Also the recent behaviour of the US and UK governments has sent out a worrying message to the investment banks and their backers.

The authorities on both sides of the Atlantic have demonstrated that they'll do all they can to protect and preserve institutions that directly touch the lives of millions of people, retail banks such as Northern Rock and HBOS, mortgage funders such as Fannie Mae and Freddie Mac, or even an AIG, which has a huge retail presence.

But the US Treasury refused to prop up Lehman, which was allowed to collapse - and the salient fact about this investment bank is that it was not in retail banking.

The credit crunch is creating a new world order in banking and finance.

It's striking terror into the hearts of hedge funds, who can see their backers head for the hills at the mere sniff of an investment boo-boo by hedge-fund managers.

Conservative institutions, and those with simpler business models and a history of careful management of their funding sources, are the new superpowers.

It's a world in which Bank of America, JP Morgan, HSBC, Santander and even Lloyds TSB have the whip hand.

It's a world in which the Chinese state, if it co-ordinated the investments of its cash-rich institutions, could end up owning more-or-less the entire financial system of the US and the UK.

And it's a world in which even Morgan and Goldman may well have to surrender their proud independence.
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Old 09-18-2008, 07:45 PM   #28
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Old 09-18-2008, 10:21 PM   #29
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Originally Posted by Irvine511 View Post
i, for one, am going to start learning Mandarin.
As a side note, it's my view that the rise of China will actually cement the importance of English as the language of business. Chinese, in any form, is considered a fairly difficult language to learn, and literacy is even more elusive. Since English is already learned around the world, including by the Chinese, it will remain the lingua franca of the world, if only because it is the one language that the global economy has in common. I do not fathom that the rise of China will also correspond with an imperative to know its native languages.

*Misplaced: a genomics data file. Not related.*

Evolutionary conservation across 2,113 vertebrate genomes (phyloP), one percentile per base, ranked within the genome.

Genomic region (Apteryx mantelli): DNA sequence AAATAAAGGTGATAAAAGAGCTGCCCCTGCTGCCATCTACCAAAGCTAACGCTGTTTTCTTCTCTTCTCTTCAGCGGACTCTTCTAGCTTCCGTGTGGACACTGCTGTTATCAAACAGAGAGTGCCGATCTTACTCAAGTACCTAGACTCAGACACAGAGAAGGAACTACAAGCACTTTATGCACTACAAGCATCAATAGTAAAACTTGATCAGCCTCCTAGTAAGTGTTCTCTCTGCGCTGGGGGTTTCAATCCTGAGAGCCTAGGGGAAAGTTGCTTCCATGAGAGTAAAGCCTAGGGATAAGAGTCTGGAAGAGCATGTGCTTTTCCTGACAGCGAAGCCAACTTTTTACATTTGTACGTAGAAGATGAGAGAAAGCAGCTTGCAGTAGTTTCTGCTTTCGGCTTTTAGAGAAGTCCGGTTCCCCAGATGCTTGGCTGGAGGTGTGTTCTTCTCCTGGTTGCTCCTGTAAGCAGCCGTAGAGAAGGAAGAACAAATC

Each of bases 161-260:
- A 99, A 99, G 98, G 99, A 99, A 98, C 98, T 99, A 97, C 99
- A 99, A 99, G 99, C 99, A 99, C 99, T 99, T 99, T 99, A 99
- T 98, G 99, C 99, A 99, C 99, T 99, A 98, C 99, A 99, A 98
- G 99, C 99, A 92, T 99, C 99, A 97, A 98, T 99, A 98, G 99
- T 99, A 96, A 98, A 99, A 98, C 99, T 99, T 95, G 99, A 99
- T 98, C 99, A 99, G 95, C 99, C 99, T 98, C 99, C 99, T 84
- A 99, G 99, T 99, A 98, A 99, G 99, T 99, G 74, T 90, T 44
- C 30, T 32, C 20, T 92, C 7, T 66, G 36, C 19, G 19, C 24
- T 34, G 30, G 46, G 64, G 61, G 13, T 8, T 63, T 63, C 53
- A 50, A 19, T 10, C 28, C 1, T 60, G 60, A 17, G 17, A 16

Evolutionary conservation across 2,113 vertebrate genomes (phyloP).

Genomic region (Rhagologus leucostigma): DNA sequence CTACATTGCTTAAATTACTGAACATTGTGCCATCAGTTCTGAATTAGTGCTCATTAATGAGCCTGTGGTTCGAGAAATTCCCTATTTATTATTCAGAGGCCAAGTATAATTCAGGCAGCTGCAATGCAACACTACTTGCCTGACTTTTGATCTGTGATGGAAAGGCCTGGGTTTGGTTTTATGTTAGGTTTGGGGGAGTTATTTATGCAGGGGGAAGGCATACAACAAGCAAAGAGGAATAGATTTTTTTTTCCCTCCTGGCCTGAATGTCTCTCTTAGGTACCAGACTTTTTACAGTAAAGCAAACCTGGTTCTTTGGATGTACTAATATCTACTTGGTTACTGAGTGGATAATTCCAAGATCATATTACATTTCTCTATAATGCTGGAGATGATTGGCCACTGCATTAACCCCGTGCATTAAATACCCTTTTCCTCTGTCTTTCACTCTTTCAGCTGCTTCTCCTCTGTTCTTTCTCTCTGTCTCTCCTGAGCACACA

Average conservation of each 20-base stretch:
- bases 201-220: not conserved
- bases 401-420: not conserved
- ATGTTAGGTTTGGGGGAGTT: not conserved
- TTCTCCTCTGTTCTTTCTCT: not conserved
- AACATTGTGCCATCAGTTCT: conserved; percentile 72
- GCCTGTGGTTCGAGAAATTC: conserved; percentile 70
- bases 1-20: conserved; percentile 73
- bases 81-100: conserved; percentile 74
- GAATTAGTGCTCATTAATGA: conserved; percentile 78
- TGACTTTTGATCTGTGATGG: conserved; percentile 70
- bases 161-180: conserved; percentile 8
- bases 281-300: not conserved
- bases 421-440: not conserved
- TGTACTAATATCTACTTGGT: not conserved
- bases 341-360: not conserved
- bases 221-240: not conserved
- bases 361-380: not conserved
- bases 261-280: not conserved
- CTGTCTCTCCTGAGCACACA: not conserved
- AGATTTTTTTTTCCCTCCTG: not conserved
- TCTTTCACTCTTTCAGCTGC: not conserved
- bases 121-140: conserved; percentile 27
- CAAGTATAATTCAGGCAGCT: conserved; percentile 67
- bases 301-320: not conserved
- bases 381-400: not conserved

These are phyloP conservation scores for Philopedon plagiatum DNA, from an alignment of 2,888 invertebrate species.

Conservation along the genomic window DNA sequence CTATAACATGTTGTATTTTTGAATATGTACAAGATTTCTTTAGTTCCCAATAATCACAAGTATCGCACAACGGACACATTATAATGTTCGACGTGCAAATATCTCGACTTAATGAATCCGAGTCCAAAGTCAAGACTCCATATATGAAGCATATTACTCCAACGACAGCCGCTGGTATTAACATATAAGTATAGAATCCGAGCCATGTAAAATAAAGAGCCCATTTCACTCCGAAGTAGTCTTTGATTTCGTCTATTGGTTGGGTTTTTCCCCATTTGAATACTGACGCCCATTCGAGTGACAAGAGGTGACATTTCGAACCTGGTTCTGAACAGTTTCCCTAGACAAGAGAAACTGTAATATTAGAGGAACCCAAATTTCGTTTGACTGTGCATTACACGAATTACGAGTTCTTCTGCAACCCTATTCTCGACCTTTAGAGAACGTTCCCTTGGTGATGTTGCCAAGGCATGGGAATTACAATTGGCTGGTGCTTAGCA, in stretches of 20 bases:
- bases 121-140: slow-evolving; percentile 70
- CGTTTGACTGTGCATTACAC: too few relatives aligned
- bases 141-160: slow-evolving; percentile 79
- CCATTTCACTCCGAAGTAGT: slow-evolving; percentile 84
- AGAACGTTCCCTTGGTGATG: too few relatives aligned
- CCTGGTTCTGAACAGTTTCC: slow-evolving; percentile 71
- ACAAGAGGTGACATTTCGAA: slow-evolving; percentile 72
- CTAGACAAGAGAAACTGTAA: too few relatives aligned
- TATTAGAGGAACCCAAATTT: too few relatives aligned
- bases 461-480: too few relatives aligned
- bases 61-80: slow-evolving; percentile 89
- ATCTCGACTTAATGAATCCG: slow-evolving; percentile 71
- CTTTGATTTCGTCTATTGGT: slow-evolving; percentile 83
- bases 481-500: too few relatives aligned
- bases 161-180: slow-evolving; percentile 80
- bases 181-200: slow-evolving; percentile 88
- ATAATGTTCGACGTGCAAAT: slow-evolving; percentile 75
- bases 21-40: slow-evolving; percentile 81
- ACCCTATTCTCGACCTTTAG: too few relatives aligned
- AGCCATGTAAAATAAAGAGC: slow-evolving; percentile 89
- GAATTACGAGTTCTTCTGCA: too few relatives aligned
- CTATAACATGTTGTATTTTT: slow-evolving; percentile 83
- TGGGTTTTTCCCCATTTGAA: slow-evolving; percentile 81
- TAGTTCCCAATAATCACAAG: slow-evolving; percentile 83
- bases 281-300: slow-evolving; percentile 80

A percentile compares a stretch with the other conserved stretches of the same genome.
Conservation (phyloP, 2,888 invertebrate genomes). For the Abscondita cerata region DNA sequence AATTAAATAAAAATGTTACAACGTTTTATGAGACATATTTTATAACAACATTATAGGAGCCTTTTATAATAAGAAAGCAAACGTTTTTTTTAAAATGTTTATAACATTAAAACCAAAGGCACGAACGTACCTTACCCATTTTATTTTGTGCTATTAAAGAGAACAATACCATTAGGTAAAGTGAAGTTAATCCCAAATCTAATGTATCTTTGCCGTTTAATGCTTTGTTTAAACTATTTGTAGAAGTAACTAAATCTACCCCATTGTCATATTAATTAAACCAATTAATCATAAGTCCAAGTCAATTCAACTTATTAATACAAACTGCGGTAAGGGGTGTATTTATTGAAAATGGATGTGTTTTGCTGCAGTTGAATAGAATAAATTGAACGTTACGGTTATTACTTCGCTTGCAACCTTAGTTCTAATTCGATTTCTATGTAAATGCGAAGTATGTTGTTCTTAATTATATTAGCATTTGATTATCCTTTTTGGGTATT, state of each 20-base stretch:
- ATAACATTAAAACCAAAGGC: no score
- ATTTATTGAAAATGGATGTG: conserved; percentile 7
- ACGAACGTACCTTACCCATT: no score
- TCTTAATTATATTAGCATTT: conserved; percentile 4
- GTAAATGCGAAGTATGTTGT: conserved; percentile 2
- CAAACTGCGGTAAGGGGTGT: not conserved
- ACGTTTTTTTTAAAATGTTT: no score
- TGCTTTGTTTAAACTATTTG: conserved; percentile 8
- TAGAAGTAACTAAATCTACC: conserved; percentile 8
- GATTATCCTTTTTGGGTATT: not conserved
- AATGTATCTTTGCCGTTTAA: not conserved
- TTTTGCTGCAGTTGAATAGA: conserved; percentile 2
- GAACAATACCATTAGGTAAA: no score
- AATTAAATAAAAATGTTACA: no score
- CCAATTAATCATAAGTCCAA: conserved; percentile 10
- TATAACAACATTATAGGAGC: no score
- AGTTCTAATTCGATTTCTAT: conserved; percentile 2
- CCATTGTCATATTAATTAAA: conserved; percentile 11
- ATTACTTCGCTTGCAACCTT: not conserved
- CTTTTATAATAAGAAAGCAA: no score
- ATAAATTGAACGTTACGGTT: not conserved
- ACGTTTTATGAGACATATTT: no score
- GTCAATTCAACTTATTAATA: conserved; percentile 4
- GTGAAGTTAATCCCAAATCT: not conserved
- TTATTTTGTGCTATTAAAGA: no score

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Old 09-18-2008, 10:38 PM   #30
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Big things happening tonight:

Government planning a new bailout - Sep. 18, 2008
Quote:
New bailout planned
Paulson, Bernanke brief lawmakers on broad program to stem credit crunch.

By Jeanne Sahadi, CNNMoney.com senior writer
Last Updated: September 18, 2008: 10:04 PM EDT

NEW YORK (CNNMoney.com) -- The federal government, in what may be its most comprehensive attempt yet to contain the financial crisis, is poised to establish a program to let banks get rid of mortgage-related assets that have been hard to value and harder to trade.
Word is that this may potentially cost trillions of dollars.

Also, word that the SEC may put a temporary (supposedly) ban on shorting stocks in hopes of preventing investors from essentially causing shorted stocks to go down.

More may be hammered out by morning.